When Lunara brought this book home after her trip to Pondicherry, I couldn’t wait to dive right in. There’s a part of me that’s always wondered how an early years programme would look like in an alternative school.


While ‘What is special about the kindergarten in Auroville?’ does in no way claim to be an academic text, the fact that it is written by a professor (Heidi Watts) lends to it some air of credibility. Although the book was by no means paradigm shifting for me, I found a few ideas listed as practices in the kindergarten fairly novel and interesting. Ideas such as a ‘quiet room’ and an ‘activity room’ besides uniquely shaped blocks (why do all building blocks inevitably go the lego route anyway?) really spurred on many thoughts in my head.

What really makes the kindergarten stand apart for me, is its authentic inclusivity. Too many schools self-proclaim themselves as inclusive, when they usually only meet one or two parameters of inclusivity. Merely accommodating special needs by ‘mainstreaming’ is not a sole determinant of inclusivity. It was heartening to see children of differing ethnic and socio-economic backgrounds intermingle (in the school) in the book. Of course, only someone who’s actually been there (like Lunara!) is in a position to tell us how much boundaries are really being pushed. Alternative schools generally struggle with accommodating diversity of belief, and the apparent self-reflexivity does not always suffice in ensuring such spaces do not acquire an exclusive, cult-like status in the local communities they belong to.

“Too many schools self-proclaim themselves as inclusive, when they usually only meet one or two parameters of inclusivity…”

A quick and informative read, the ‘book’ does box itself into a corner by attempting to take on comparisons between early years programmes in Waldorf, Montessori, progressive schools and the kindergarten itself. What could have been an interesting and nuanced comparison is sadly reduced to grand sweeping statements that only base themselves on the writer’s subjective observations and limited experiences of working in say, a Montessori school. I felt like a more extensive use of the listed bibliography and perhaps by referring to more sources and examples within these traditions and finding specifics, for instance, within the progressive tradition would have made the book a more rigorous and useful read that would only have enhanced Auroville’s credibility further.

But I must say the book never claimed to aspire to such objectivity. In so far as its implicitly stated aims go, it perhaps only seeks to introduce the kindergarten at Auroville to the general reader or visitor. It is fairly successful in this regard, and leaves the reader feeling that the kindergarten must be a special place and wanting to know more.



What is special about the Kindergarten in Auroville?


Just recently during my solo travelling I came across a book, called “What is special about the Kindergarten in Auroville?” by Heidi Watts.  And due to my current occupation and an interest in pre-school education and child development, I found it catchy and felt curious. Sooo, here we go or reflection 2 about Auroville kindergarten.

But first, you might ask yourself “what is Auroville and what is special about it, if it has its own named after kindergarten?”  So just let me introduce what is the place itself.  If you google it, you could find that “Auroville (City of Dawn)*  is an experimental township mostly in the state of Tamil Nadu, India with some parts in the Union Territory of Pondicherry in South India”. Quite unsual  sentence with many names of geographical places, isn’t it?! It’s unique place, under the protection of UNESCO, which main vision is “to realize human unity”. Place, where “all nations, religions, politics and creeds are cleared”; “people live in peace and progressive harmony”.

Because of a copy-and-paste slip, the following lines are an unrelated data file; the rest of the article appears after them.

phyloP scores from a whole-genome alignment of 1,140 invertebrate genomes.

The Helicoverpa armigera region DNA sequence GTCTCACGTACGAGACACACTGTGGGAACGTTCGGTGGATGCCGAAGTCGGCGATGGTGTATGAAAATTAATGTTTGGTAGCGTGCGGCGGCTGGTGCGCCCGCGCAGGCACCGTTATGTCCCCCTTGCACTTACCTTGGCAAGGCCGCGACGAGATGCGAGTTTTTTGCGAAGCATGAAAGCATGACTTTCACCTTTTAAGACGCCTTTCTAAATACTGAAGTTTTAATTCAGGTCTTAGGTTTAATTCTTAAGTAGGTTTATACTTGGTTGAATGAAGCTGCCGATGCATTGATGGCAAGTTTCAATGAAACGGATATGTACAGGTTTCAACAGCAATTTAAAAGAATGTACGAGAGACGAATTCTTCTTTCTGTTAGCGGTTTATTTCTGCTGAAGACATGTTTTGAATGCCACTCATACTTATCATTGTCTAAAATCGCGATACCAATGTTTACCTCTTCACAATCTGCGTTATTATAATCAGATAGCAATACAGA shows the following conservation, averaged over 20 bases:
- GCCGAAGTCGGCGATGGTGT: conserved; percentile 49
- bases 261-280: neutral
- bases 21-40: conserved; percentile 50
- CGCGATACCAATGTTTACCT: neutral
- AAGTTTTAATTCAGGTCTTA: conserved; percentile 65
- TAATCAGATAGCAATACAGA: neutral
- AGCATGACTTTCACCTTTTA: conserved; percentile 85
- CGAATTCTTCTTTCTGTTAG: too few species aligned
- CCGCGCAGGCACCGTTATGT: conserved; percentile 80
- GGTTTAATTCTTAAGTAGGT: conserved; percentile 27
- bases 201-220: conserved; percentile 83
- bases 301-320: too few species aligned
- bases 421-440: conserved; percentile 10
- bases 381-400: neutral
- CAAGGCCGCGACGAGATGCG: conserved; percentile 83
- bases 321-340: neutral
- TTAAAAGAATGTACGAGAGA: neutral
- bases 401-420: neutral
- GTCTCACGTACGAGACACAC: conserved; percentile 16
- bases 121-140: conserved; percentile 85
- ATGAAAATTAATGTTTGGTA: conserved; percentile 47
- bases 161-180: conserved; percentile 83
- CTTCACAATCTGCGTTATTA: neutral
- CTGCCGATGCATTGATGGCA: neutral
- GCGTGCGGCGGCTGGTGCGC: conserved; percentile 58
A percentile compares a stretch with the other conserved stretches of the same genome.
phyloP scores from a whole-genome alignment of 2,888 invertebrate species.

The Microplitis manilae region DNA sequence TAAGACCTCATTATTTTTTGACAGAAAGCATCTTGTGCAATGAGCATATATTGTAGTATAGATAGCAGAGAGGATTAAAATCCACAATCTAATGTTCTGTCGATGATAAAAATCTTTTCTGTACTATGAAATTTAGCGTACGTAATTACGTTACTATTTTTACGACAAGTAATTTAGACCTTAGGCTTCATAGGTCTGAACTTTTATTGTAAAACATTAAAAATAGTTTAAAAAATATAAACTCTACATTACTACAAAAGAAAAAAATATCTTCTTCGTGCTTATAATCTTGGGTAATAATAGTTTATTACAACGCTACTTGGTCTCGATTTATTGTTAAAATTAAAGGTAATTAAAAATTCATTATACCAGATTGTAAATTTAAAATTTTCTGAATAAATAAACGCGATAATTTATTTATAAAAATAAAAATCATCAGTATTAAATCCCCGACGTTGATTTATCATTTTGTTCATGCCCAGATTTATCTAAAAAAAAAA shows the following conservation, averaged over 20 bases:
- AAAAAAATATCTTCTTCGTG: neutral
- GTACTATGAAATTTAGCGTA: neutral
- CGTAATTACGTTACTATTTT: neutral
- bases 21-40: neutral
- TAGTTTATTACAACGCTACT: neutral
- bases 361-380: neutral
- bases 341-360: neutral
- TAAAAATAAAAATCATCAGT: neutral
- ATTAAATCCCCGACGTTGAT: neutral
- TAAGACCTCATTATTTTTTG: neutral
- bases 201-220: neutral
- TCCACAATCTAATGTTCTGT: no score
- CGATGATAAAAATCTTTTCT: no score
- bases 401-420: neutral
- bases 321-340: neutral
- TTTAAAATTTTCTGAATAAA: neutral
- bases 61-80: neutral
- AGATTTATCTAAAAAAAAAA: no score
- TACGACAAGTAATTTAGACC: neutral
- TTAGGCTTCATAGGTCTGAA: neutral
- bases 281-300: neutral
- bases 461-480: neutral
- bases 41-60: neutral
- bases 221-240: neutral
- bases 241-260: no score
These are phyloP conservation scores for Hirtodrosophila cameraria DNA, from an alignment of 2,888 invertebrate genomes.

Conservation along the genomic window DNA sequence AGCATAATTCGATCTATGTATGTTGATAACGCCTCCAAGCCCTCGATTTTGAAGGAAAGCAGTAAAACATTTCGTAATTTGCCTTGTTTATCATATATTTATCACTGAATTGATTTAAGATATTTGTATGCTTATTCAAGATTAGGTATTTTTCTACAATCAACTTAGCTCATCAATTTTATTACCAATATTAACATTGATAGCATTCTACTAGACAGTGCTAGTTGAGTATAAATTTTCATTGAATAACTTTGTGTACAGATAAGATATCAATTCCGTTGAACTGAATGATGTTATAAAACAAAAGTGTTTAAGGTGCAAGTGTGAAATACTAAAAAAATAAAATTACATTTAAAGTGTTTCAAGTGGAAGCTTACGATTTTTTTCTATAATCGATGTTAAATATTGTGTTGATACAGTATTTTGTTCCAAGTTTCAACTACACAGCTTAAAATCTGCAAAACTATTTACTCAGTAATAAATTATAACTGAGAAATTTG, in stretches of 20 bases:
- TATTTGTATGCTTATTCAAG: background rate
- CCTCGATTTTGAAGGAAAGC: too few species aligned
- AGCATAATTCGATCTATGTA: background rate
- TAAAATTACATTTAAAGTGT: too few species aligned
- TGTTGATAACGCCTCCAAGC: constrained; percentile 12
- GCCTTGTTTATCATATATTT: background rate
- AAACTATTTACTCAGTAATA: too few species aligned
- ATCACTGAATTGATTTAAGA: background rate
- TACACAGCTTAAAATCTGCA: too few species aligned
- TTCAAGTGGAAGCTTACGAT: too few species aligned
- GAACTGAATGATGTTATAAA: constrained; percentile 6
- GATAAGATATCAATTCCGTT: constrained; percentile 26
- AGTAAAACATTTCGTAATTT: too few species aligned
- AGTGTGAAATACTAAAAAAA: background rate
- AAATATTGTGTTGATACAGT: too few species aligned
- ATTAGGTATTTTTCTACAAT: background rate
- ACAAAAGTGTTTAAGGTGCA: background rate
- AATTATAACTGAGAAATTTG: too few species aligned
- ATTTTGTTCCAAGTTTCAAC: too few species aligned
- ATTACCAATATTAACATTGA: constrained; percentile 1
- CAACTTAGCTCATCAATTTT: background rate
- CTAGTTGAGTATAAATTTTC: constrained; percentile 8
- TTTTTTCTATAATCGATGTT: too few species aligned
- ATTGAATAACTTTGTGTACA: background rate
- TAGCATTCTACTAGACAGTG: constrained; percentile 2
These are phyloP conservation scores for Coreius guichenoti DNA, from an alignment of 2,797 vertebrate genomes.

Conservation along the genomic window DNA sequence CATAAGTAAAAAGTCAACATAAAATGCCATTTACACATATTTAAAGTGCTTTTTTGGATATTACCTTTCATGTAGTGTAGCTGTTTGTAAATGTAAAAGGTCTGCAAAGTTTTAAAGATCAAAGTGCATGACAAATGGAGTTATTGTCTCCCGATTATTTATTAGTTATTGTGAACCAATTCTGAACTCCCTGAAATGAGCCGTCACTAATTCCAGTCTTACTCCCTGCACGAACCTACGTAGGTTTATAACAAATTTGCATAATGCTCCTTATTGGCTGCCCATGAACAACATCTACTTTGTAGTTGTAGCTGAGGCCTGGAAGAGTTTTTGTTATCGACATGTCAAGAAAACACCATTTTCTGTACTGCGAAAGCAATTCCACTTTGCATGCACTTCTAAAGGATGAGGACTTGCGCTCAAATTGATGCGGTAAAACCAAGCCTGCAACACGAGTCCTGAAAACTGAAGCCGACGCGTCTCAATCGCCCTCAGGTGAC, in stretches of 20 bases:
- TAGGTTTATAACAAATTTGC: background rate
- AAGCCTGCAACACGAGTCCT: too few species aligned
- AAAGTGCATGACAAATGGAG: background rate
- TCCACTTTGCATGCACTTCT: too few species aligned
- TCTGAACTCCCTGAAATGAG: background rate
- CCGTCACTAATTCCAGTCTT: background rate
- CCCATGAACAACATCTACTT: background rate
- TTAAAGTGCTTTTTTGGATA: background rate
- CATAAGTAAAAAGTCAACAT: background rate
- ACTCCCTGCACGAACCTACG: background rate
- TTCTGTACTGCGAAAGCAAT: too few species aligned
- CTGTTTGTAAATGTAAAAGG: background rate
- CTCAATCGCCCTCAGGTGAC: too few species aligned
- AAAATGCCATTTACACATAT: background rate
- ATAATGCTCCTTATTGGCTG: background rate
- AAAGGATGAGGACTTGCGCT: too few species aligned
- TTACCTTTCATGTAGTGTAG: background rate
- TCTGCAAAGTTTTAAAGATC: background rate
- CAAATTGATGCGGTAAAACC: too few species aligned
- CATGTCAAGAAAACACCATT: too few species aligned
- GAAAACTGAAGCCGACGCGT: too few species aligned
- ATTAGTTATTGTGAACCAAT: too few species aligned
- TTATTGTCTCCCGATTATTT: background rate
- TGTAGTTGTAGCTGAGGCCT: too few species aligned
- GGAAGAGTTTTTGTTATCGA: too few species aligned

Let’s back to main topic about Auroville kindergarten, I suppose you might feel curious now. Heidi Watts, being a visitor in that place highlights peculiarities of Auroville kindergarten and makes a comparative study on Montessori, Waldorf, Progressive schools and Auroville itself.

Talking about Auroville, there are few principles created by founder of Auroville, The Mother**, and resonated in kindergarten:

“Nothing can be taught”

“Work from near to the far”

“Mind must be consulted in its own growth.”

The idea that human being should be a man of varied attainments is quite close to me. And this kindergarten’s curriculum is based on five domains developed by founder: physical, mental, vital, psychic and spiritual. All classes are interrelated to support these domains, whereas children learn by doing.

Among special activities I liked Mud House and Quiet Room the most. In Mud house, children of older age are supposed to build one big hut by themselves and work as a team, whereas in Quiet Room, children are welcomed to come two by two for 45 minutes and play with whatever they want, while others have regular classess. The last one helps children explore and express themselves without pressure of the group.

“To love to learn is the most precious gift that one can make to a child: to love to learn always and everywhere” states the founder.

Furthermore, Heidi Watts points out about developmental stage theory, where “children are not thought or treated like little adults. Childhood is recognized as a stage in human development with special qualities all its own.” Every child knows about the world as he/she sees it and the things may be different from what they see, but they will come to it later. And the message to you is “don’t force your child to learn the right answer, because he/she doesn’t have enough experience”

– Lunara

You can read more about:


**The Mother